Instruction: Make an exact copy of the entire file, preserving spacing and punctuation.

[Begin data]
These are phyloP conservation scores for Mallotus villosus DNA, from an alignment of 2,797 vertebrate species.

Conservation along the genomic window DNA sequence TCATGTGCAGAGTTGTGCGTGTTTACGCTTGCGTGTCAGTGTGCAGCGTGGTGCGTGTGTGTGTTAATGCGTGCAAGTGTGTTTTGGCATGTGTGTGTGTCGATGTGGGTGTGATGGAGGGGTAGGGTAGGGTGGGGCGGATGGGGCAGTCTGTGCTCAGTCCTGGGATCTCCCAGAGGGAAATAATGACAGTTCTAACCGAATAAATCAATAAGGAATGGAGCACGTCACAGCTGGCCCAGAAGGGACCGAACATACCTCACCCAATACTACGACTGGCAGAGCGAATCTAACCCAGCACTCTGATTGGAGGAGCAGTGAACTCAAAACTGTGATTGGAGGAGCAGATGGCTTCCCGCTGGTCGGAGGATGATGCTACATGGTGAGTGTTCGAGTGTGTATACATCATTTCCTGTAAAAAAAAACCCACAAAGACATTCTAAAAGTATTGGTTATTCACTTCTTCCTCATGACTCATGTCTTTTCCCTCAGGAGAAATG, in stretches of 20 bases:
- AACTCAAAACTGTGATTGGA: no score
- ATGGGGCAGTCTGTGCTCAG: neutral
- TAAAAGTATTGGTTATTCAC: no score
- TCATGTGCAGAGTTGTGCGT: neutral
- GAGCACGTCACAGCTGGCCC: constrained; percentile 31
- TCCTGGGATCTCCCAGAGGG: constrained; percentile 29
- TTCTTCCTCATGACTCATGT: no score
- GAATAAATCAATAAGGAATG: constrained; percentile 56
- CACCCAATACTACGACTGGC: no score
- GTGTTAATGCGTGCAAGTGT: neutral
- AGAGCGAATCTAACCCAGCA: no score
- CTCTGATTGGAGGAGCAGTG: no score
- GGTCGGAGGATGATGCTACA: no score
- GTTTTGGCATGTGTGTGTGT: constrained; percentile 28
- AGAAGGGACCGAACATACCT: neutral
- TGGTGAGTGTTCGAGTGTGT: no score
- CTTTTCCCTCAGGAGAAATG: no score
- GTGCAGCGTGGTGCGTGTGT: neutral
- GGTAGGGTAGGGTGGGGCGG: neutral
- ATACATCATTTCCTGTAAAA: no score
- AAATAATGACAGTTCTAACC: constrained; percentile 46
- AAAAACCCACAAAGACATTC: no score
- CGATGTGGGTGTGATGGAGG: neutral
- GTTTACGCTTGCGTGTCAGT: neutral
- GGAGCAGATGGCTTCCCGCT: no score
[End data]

These are phyloP conservation scores for Mallotus villosus DNA, from an alignment of 2,797 vertebrate species.

Conservation along the genomic window DNA sequence TCATGTGCAGAGTTGTGCGTGTTTACGCTTGCGTGTCAGTGTGCAGCGTGGTGCGTGTGTGTGTTAATGCGTGCAAGTGTGTTTTGGCATGTGTGTGTGTCGATGTGGGTGTGATGGAGGGGTAGGGTAGGGTGGGGCGGATGGGGCAGTCTGTGCTCAGTCCTGGGATCTCCCAGAGGGAAATAATGACAGTTCTAACCGAATAAATCAATAAGGAATGGAGCACGTCACAGCTGGCCCAGAAGGGACCGAACATACCTCACCCAATACTACGACTGGCAGAGCGAATCTAACCCAGCACTCTGATTGGAGGAGCAGTGAACTCAAAACTGTGATTGGAGGAGCAGATGGCTTCCCGCTGGTCGGAGGATGATGCTACATGGTGAGTGTTCGAGTGTGTATACATCATTTCCTGTAAAAAAAAACCCACAAAGACATTCTAAAAGTATTGGTTATTCACTTCTTCCTCATGACTCATGTCTTTTCCCTCAGGAGAAATG, in stretches of 20 bases:
- AACTCAAAACTGTGATTGGA: no score
- ATGGGGCAGTCTGTGCTCAG: neutral
- TAAAAGTATTGGTTATTCAC: no score
- TCATGTGCAGAGTTGTGCGT: neutral
- GAGCACGTCACAGCTGGCCC: constrained; percentile 31
- TCCTGGGATCTCCCAGAGGG: constrained; percentile 29
- TTCTTCCTCATGACTCATGT: no score
- GAATAAATCAATAAGGAATG: constrained; percentile 56
- CACCCAATACTACGACTGGC: no score
- GTGTTAATGCGTGCAAGTGT: neutral
- AGAGCGAATCTAACCCAGCA: no score
- CTCTGATTGGAGGAGCAGTG: no score
- GGTCGGAGGATGATGCTACA: no score
- GTTTTGGCATGTGTGTGTGT: constrained; percentile 28
- AGAAGGGACCGAACATACCT: neutral
- TGGTGAGTGTTCGAGTGTGT: no score
- CTTTTCCCTCAGGAGAAATG: no score
- GTGCAGCGTGGTGCGTGTGT: neutral
- GGTAGGGTAGGGTGGGGCGG: neutral
- ATACATCATTTCCTGTAAAA: no score
- AAATAATGACAGTTCTAACC: constrained; percentile 46
- AAAAACCCACAAAGACATTC: no score
- CGATGTGGGTGTGATGGAGG: neutral
- GTTTACGCTTGCGTGTCAGT: neutral
- GGAGCAGATGGCTTCCCGCT: no score